Mahul Brahma’s debut short film as an actor selected by Cannes jury

Kolkata: As many as six Bengali films have been shortlisted for the Cannes short film corner that will be held between May 11 and 22. They are among the 40 films from India to have been selected for the same section.

The selected short films are Anirban Guha's 'Elixir', Abhiroop Basu's 'Afternoon With Julia' ('Cum Iulia Meridiem'), Aniket Chattopadhyay's 'Saubala', Lubdhak Chatterjee's 'In A Free State', Charles Kinnane's 'Generation Hope' and Moumita Mondal's 'Adieu'.

Guha's 35-minute film is about a journey that begins in a cafe. Basu's film, starring Neha Panda and Samadrashi Dutta, is about a casual conversation between a young couple, while 'Saubala' is a fantasy drama that comes with the tagline - Rebirth of Shakuni. Mondal's 12-minute 'Adieu' looks at a hospital ward through the eyes of a young boy admitted there. 'In a Free State' deals with the story of an aspiring filmmaker and an artist who paints amputated figures. They embark on a journey to explore the true essence of freedom when their choices are antagonistic to popular social norms.

While all these films are in Bengali, Kinnane's 34-minute 'Generation Hope' has been made in Bengali, Creole and English. It was filmed at Mary's Meals projects in Malawi, Haiti and India and shows what difference receiving a daily meal in school can make to children growing up in some of the world's poorest communities.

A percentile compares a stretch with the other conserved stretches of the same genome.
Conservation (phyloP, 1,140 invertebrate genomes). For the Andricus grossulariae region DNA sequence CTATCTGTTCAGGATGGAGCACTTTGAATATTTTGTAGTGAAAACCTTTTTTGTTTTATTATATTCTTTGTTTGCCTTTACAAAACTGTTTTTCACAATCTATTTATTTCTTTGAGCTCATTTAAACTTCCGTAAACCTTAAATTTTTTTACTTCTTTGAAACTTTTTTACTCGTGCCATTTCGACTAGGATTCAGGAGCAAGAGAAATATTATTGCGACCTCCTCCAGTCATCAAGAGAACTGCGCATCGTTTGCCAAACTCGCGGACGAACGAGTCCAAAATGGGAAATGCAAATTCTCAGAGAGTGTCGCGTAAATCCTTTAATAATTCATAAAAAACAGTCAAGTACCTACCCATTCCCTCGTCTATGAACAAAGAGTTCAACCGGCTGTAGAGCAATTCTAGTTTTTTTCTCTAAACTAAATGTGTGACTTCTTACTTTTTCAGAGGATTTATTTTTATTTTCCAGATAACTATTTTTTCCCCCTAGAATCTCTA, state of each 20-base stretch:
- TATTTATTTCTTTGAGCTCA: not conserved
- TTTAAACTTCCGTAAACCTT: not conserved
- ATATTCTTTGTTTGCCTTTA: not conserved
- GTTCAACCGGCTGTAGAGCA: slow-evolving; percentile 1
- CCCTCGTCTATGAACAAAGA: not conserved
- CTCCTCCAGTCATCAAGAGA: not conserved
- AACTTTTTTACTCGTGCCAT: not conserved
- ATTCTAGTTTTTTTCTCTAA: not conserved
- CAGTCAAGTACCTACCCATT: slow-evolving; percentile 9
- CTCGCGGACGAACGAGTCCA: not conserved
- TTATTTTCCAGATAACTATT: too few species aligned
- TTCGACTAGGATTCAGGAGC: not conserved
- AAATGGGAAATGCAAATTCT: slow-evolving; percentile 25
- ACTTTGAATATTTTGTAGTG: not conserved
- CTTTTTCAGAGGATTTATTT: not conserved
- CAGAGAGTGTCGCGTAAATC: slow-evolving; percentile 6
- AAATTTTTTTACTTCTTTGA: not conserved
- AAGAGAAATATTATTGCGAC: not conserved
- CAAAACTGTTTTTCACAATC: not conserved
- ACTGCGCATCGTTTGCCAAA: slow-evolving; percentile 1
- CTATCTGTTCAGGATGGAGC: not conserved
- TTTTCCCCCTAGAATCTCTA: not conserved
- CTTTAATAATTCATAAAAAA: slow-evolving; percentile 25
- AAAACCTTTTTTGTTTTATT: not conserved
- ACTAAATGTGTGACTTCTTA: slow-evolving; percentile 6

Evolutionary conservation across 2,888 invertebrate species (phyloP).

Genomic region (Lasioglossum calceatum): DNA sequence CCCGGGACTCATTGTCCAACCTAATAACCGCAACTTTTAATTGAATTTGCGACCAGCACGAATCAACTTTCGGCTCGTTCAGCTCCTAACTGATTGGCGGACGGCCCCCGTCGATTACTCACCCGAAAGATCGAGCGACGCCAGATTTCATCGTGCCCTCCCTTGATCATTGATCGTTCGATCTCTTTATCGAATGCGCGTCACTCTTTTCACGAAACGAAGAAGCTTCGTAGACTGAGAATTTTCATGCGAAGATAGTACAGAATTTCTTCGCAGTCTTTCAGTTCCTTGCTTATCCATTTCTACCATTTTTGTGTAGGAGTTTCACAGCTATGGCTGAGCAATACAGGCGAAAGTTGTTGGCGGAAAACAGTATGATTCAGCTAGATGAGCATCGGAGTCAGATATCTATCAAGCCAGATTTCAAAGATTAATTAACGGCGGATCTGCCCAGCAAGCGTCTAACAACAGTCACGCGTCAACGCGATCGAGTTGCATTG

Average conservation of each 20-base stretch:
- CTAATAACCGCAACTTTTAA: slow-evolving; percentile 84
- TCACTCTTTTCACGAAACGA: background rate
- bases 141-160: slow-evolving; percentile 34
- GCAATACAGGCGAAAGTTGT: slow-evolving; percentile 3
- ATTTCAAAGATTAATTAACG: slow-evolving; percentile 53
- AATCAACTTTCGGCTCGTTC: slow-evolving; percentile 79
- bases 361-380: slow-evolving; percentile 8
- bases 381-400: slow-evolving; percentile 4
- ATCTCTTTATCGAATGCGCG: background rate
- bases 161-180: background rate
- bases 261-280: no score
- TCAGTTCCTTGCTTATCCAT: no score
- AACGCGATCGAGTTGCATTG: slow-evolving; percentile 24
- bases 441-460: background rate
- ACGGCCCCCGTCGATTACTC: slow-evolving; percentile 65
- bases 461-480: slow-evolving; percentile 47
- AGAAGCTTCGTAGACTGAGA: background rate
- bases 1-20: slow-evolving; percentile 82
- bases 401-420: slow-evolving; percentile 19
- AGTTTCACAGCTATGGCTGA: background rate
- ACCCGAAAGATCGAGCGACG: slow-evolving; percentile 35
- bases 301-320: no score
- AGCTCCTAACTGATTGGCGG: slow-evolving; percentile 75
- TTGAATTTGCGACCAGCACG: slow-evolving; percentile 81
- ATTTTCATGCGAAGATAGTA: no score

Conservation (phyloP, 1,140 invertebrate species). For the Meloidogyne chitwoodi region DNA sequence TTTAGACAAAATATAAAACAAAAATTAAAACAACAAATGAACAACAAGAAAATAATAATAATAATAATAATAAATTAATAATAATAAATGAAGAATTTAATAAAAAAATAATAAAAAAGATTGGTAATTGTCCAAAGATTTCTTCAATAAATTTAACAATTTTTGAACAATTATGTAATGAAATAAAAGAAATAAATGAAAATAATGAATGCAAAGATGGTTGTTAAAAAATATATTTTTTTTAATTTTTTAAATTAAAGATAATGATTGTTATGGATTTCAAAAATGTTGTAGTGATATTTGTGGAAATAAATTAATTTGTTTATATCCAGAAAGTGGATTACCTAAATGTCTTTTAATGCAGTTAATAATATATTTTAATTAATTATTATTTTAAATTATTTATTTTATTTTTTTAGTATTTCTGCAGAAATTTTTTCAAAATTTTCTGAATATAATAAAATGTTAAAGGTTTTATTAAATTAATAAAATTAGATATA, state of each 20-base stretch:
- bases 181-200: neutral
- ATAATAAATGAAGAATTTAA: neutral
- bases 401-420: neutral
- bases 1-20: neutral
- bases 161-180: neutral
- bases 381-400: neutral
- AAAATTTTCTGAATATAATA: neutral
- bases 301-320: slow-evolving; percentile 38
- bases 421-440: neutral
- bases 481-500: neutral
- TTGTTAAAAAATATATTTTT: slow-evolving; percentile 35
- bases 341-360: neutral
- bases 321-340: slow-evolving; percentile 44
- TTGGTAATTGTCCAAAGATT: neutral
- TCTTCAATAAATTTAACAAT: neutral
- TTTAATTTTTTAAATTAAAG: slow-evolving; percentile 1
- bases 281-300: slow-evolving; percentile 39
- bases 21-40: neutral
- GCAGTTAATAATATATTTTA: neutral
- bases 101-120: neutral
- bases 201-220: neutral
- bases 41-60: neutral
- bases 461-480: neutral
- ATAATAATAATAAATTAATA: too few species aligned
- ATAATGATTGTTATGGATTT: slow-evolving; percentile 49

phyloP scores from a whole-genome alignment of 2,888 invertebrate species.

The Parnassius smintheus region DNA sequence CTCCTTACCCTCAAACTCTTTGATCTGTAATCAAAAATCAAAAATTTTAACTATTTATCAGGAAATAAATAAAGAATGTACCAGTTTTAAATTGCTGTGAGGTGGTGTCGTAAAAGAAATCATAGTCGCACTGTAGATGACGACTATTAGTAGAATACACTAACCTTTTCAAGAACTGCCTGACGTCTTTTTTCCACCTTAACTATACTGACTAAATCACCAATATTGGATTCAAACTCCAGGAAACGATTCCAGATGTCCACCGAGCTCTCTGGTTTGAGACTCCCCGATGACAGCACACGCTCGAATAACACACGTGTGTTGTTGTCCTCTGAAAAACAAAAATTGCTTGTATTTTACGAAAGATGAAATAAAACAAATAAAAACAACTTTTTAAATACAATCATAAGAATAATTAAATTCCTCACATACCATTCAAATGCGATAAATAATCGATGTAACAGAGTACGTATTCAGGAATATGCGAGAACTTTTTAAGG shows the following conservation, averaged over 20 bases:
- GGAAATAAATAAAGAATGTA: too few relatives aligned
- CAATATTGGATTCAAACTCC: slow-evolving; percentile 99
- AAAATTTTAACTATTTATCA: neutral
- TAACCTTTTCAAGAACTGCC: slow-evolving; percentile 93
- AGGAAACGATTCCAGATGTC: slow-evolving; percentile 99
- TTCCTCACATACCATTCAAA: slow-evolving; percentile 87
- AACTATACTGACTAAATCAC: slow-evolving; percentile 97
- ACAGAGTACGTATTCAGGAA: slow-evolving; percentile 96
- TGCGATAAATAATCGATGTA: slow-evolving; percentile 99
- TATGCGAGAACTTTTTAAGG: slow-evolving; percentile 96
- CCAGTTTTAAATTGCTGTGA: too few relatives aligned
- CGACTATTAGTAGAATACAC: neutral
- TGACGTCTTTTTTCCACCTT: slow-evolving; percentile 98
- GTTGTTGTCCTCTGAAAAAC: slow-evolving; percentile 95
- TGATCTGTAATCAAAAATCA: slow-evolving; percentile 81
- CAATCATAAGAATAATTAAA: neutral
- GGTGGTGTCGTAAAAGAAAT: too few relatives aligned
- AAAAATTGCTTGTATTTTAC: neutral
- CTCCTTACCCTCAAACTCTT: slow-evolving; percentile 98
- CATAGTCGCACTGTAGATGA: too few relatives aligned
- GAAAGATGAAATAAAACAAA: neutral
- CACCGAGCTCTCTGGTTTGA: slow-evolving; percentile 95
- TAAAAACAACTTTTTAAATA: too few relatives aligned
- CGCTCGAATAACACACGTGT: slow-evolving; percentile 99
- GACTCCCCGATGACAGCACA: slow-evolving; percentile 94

An Economics masters from Kolkata's Indian Statistical Institute, Guha works in a multinational bank. "I used to do theatre in school and college. Post that, I also did stage productions in Bangalore and Delhi. Eventually, I wanted to tell my story to more people and wanted to experiment further. That pulled me into filmmaking," he said. His film stars Daminee Basu, Arindom Ghosh, Mahul Brahma and Dr Koushik Dutta.

Guha will be off to Cannes for the screening. Accompanying him will be wife Sinjini Sengupta, who wrote the story on which 'Elixir' is based. "When my husband decided to make a short film based on my story, the first question was finance. Some fixed deposits were dissolved. Good friends had volunteered to do their bit, too. Cast, crew, searches and many calls later, we found ourselves in Kolkata. Mine is basically a story of magic realism and a journey of the soul," said Sinjini.

Basu claims he made 'Afternoon With Julia' keeping Cannes short film corner in mind. Samadarshi, who has already started receiving congratulatory messages, said, "Abhiroop is a young director, but I can say he is someone to watch out for. This film was part of his student project. I have watched some of his earlier works and they have a lot of promise.""After completing my schooling from South Point, I had studied commerce at St Xavier's College. But I always wanted to make movies. My earlier films had gone to some festivals and won accolades there too. But none of that was in the league of Cannes," Abhiroop said.

However, he won't be making it to the French Festival. "For a middle class family, it isn't easy to go to Cannes without any financial assistance. I am happy that my film is going. May be, some years later, I too will be able to make it to Cannes too," he said.

But before that happens, Abhiroop will be off to Prague in September to study cinema at the Prague Film School.




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